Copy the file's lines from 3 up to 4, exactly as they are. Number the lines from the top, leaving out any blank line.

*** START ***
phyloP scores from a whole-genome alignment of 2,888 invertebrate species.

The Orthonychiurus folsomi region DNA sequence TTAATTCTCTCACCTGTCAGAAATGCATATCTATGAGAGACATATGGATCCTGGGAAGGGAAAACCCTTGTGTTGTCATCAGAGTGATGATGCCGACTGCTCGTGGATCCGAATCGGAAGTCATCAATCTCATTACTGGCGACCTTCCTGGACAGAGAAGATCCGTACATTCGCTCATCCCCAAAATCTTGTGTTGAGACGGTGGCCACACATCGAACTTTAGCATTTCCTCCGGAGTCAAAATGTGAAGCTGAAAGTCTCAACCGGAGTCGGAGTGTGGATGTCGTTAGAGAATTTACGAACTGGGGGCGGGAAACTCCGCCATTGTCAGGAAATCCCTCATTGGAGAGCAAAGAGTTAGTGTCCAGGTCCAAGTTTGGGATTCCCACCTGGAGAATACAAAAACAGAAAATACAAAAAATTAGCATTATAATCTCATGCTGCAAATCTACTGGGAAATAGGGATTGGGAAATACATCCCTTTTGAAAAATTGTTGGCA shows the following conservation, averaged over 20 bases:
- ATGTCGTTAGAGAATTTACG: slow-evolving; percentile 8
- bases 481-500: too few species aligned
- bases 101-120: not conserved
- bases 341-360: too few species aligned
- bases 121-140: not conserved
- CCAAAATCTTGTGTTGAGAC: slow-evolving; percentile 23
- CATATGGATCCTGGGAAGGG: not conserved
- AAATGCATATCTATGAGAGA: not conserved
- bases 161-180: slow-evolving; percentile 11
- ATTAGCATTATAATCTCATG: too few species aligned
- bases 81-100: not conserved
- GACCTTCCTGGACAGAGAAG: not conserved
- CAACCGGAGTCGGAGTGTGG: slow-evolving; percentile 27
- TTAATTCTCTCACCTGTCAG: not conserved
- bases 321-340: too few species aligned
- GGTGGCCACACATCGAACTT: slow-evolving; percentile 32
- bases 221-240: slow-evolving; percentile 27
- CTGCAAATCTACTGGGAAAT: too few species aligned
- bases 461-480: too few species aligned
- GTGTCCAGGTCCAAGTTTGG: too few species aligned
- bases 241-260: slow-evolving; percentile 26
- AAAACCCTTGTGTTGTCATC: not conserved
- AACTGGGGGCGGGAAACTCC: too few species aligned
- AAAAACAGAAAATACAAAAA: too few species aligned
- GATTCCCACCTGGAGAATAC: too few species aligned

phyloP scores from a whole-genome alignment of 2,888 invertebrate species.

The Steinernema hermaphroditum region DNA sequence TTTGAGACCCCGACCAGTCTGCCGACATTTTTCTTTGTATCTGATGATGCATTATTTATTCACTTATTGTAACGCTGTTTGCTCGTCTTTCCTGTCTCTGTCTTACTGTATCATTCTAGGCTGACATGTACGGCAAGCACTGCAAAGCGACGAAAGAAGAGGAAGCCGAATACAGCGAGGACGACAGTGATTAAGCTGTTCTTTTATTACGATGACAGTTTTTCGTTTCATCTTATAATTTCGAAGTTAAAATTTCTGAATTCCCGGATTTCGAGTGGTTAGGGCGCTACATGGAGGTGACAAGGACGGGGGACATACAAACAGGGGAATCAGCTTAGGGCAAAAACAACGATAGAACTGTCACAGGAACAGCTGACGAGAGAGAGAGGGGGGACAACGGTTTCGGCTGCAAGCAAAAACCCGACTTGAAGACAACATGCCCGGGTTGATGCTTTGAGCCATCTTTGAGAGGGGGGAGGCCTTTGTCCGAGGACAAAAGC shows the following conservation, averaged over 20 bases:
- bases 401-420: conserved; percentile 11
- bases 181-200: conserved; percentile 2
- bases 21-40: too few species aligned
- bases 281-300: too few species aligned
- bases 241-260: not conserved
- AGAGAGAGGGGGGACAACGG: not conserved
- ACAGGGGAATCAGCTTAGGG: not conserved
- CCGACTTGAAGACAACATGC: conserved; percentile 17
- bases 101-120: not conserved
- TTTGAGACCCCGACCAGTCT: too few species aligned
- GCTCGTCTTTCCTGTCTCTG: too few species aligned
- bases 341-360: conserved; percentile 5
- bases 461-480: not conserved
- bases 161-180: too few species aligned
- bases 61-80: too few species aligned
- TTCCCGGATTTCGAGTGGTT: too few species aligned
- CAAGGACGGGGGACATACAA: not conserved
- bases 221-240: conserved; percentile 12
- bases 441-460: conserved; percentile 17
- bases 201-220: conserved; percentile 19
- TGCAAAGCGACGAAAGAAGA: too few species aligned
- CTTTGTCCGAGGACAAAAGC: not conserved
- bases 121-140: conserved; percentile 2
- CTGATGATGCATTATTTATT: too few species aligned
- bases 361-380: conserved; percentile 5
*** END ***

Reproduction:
- ATGTCGTTAGAGAATTTACG: slow-evolving; percentile 8
- bases 481-500: too few species aligned